Pam is part of our Corporate Fundraising Team here at the Hospice and its her job to gather business supporters but she’s taken some time out to share with us her story…
“We just feel so lucky that mom was able to spend her final weeks here, we all felt so cared for”
I’ve got a confession to make, when I took a part-time admin job at the Hospice 2 years ago, I just wanted to gain experience in fundraising, I didn’t really know too much about hospices or palliative care. Three days in I was asked to take a donation from a family who’s mom had been treated in our inpatient unit, suddenly I realised I wasn’t just there to fill out a receipt book.
In the space of twenty minutes with that family, I became someone to confide in; a shoulder to cry on and someone to laugh with. It was a kaleidoscope of emotions, all of which they felt comfortable sharing with me, a complete stranger, all because I wore a badge telling them I worked at Birmingham St Mary’s Hospice.
When they told me, “We just feel so lucky that mom was able to spend her final weeks here, we all felt so cared for” I realised the enormity of what hospices do, of the difference our care makes to not only the patients but their families. That was the day I became passionate about our little Hospice in Selly Park.
Since then I have become a full-time member of staff working in Corporate fundraising, I love it, but I can’t lie I find it challenging. There are days when I feel frustrated and wonder if we are making any difference. Luckily, with our offices being on site there is a constant reminder of the care that fundraising provides and plenty of inspiration to work harder.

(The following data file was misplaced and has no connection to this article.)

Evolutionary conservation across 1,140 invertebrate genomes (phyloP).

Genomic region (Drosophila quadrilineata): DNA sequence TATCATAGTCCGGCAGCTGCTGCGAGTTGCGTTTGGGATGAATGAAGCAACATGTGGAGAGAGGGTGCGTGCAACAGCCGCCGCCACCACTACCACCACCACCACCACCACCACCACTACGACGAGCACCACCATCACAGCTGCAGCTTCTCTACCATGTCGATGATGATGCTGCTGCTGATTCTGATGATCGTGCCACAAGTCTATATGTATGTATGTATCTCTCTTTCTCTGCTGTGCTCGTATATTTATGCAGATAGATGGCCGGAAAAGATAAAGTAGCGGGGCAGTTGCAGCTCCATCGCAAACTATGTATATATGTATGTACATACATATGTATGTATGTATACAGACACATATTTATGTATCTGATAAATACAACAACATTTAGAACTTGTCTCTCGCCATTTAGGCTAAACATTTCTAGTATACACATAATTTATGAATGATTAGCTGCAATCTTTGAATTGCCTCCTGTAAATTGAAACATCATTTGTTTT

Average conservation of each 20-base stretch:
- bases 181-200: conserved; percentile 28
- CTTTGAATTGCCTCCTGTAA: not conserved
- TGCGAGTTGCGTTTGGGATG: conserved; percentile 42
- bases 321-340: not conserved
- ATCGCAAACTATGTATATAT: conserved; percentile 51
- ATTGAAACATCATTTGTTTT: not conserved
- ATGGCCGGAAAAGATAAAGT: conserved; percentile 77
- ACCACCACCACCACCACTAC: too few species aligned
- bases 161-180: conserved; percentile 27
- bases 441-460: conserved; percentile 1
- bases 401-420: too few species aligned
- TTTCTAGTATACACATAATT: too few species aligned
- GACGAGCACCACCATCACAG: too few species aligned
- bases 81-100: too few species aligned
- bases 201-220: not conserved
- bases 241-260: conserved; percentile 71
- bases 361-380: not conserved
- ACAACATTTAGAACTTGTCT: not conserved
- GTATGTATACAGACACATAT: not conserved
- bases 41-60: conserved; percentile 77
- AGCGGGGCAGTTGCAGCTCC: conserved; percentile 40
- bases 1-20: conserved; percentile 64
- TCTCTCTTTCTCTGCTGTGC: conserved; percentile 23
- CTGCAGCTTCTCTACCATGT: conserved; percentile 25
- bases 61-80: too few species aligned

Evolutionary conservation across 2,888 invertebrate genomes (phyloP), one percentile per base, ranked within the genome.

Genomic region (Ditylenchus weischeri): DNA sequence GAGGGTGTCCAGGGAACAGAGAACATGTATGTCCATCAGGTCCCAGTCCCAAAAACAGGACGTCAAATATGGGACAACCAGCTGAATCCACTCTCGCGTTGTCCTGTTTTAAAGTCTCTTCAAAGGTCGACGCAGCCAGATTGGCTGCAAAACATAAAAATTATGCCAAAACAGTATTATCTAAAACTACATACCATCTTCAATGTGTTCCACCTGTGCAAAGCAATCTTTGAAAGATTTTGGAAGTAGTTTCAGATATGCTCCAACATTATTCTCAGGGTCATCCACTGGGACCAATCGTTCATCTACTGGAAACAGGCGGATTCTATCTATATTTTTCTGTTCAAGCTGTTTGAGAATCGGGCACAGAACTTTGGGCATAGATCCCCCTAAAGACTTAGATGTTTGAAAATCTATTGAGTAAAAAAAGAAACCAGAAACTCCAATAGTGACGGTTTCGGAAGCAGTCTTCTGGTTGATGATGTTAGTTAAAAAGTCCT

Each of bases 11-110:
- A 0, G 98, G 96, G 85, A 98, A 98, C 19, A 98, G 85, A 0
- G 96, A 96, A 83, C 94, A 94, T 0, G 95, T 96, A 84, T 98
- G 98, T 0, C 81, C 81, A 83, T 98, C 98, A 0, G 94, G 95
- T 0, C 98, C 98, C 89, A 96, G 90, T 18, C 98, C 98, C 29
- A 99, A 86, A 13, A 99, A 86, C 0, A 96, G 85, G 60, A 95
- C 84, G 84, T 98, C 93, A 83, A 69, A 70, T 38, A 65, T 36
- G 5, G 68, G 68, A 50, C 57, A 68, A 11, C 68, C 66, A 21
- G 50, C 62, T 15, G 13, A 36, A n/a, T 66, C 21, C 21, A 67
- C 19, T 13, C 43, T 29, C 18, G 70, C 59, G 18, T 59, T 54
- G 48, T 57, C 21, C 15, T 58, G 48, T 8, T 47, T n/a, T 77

However, the last 2 weeks my motivation has stepped up a notch, my morning routine has changed a little. Instead of getting in, grabbing a cup of tea and reading my emails, I now get to the Hospice a little earlier each morning and head straight to the Ward. I am greeted by a group of happy, smiley nurses that certainly don’t give the impression they have been working all night. I then spend time feeding my cousin his porridge.
Phil is my really annoying older cousin, he has a very dry sense of humour (which all the nurses have grown aware of!), and he was always first to wind me up when we were kids. Just before Christmas he began suffering with headaches, problems with his vision and dizziness; his doctor treated him for Meniere’s disease. Five weeks ago, his wife started to notice he was getting confused, so the doctor started to look at other possibilities. Within a week he was admitted to hospital with a brain tumour, a week on from that we were given the heartbreaking news that there was nothing that could be done. We are now lucky enough to have him cared for at the Hospice.
When I talk to companies about the amazing work the Hospice does, I am no longer relying on the stories of patients and donors, now I am experiencing it first-hand. When he first arrived at the Hospice, he looked very poorly and we encouraged all family and friends to visit sooner rather than later. By Monday morning, the change was huge; he was bright and cheerful, eating, drinking and causing trouble; as a staunch Wolves fan he is even moaning about having blue and white napkins, instead of gold and black!
The change is not only in Phil, it is apparent throughout our family. Julie, his wife, can now stay with him all day and even overnight if she wants, his young nieces are encouraged to visit, we all just feel reassured that Phil is happy and cared for.
I have always admired our clinical staff, they really are amazingly strong and they radiate warmth and compassion, but never have I really been so grateful for the catering staff, the facilities team and my own team in Fundraising, because together we make a difference; together we are Birmingham St Mary’s Hospice and that makes me enormously proud.
Going back to doing my job, I’d just like to remind you that you can be a part of it all too – round up your colleagues to support our local Hospice and find out how you can fundraise at work to help us support more people like my cousin Phil.